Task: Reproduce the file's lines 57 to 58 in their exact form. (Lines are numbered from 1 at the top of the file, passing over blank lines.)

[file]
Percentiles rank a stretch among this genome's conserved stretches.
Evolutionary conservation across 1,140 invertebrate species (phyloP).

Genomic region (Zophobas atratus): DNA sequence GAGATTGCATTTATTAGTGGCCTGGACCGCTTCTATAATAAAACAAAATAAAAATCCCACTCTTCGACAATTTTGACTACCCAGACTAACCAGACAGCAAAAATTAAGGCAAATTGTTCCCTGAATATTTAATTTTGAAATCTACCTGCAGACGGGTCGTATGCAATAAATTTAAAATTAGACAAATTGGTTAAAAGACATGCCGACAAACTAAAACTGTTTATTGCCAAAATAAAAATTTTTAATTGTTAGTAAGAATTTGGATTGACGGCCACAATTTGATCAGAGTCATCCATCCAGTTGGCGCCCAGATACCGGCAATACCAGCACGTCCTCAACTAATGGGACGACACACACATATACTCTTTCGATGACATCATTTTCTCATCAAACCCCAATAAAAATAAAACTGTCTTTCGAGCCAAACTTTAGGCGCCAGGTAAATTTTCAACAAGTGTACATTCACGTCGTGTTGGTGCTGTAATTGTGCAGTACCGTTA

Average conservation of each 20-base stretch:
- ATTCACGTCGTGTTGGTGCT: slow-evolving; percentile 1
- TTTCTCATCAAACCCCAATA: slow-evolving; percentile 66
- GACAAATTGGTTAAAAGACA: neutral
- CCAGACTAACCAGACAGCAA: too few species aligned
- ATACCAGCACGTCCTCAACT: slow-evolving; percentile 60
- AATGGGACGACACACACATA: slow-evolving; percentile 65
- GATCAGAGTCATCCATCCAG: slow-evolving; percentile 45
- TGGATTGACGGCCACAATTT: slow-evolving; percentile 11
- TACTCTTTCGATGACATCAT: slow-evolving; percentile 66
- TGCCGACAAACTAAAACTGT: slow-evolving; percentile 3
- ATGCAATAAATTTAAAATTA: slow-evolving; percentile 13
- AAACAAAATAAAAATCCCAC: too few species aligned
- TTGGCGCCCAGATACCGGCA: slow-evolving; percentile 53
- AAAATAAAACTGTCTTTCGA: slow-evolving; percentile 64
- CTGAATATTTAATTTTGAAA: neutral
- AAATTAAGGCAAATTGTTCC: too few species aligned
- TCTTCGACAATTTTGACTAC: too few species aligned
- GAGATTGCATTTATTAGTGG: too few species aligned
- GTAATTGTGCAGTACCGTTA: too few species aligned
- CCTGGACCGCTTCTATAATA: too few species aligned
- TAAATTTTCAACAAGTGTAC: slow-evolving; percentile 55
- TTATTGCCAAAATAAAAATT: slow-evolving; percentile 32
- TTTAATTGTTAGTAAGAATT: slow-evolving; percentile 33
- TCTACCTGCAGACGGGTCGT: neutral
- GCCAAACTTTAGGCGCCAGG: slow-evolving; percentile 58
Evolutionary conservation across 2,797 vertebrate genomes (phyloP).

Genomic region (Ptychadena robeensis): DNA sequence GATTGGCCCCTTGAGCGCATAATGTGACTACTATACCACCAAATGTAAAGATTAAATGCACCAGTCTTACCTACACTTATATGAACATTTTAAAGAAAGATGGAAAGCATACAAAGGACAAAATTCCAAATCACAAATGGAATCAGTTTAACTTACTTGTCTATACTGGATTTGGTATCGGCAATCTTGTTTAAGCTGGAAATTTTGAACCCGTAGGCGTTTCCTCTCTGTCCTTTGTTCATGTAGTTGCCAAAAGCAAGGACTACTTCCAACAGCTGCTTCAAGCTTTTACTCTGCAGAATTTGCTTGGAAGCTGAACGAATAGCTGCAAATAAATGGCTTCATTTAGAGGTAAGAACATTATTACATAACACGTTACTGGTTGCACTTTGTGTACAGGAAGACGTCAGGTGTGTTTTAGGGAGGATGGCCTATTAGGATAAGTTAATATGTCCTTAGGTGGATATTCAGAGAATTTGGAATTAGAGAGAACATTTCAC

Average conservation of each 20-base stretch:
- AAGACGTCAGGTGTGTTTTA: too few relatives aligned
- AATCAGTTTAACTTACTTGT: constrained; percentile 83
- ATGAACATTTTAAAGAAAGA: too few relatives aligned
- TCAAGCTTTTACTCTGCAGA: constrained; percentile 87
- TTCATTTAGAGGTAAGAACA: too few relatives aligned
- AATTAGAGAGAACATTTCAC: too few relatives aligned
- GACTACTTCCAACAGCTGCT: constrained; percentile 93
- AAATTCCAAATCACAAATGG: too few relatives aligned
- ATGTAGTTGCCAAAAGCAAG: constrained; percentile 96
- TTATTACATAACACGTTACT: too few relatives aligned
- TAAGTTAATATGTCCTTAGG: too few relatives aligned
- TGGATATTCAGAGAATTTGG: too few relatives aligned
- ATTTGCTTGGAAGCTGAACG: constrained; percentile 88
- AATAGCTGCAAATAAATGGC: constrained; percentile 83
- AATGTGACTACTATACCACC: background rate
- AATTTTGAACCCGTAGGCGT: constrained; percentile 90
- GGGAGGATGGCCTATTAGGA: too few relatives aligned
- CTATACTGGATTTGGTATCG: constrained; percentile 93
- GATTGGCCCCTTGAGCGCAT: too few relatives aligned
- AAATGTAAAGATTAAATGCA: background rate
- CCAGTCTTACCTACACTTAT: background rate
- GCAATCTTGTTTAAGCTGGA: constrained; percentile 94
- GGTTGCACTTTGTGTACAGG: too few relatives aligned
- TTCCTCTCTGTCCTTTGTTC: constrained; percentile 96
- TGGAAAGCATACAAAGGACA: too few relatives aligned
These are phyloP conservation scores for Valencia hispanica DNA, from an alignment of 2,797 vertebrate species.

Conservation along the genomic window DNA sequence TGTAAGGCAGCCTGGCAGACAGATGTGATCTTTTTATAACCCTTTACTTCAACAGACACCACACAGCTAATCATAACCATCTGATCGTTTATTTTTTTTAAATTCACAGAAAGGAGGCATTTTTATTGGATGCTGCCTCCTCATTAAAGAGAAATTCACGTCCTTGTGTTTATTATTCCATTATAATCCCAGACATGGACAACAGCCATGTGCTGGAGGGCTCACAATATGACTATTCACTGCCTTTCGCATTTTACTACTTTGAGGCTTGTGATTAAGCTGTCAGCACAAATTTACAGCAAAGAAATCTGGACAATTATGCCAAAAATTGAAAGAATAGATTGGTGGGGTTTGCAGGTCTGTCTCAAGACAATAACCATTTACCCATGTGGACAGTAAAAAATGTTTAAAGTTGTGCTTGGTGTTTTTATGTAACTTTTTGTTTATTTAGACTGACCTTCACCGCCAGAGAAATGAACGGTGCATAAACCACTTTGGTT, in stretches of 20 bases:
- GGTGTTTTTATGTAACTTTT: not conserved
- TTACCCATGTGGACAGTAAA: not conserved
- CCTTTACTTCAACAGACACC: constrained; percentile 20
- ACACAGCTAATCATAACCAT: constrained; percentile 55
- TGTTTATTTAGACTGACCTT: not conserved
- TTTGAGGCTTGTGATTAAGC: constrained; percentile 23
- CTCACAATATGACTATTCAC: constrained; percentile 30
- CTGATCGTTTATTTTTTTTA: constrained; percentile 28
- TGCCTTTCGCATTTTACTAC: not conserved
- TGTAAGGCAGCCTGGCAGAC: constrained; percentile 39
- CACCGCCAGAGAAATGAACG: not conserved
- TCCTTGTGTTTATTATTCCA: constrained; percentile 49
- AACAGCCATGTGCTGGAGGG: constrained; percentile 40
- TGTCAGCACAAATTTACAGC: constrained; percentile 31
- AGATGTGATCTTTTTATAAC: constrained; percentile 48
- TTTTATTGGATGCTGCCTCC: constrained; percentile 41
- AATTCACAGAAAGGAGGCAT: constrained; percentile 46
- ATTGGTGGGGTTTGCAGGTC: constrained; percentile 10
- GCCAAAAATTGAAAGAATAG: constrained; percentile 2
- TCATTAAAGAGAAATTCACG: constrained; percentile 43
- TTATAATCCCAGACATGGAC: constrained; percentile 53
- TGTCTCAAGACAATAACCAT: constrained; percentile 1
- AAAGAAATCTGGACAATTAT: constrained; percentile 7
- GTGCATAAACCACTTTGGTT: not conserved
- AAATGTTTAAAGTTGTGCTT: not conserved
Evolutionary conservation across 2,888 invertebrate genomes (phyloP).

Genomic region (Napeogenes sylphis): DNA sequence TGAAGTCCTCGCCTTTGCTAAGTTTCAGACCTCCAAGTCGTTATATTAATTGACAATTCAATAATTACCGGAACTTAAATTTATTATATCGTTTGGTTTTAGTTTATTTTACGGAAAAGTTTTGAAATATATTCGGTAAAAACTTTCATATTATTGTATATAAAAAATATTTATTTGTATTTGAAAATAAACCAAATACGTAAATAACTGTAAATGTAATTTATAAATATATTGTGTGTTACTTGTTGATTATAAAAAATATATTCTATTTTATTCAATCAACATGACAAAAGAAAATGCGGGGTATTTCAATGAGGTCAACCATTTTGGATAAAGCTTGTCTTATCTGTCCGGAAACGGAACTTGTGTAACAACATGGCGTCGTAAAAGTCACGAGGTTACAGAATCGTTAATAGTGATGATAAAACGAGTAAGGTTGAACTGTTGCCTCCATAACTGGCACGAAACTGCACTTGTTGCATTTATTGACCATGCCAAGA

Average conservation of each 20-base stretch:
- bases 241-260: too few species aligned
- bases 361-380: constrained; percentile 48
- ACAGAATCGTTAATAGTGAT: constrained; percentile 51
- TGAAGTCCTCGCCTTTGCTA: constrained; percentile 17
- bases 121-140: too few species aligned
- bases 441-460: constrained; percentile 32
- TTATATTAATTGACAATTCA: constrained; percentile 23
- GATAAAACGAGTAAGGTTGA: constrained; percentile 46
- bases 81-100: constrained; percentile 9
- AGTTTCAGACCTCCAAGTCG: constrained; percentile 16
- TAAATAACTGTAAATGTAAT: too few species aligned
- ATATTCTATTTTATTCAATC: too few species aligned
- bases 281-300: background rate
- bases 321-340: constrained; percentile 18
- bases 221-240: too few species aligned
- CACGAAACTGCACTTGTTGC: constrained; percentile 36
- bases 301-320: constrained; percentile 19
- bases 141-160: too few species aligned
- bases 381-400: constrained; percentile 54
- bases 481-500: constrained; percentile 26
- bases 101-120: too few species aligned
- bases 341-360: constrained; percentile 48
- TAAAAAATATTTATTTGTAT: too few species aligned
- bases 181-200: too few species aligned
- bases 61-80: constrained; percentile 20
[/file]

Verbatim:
- TGGAAAGCATACAAAGGACA: too few relatives aligned
These are phyloP conservation scores for Valencia hispanica DNA, from an alignment of 2,797 vertebrate species.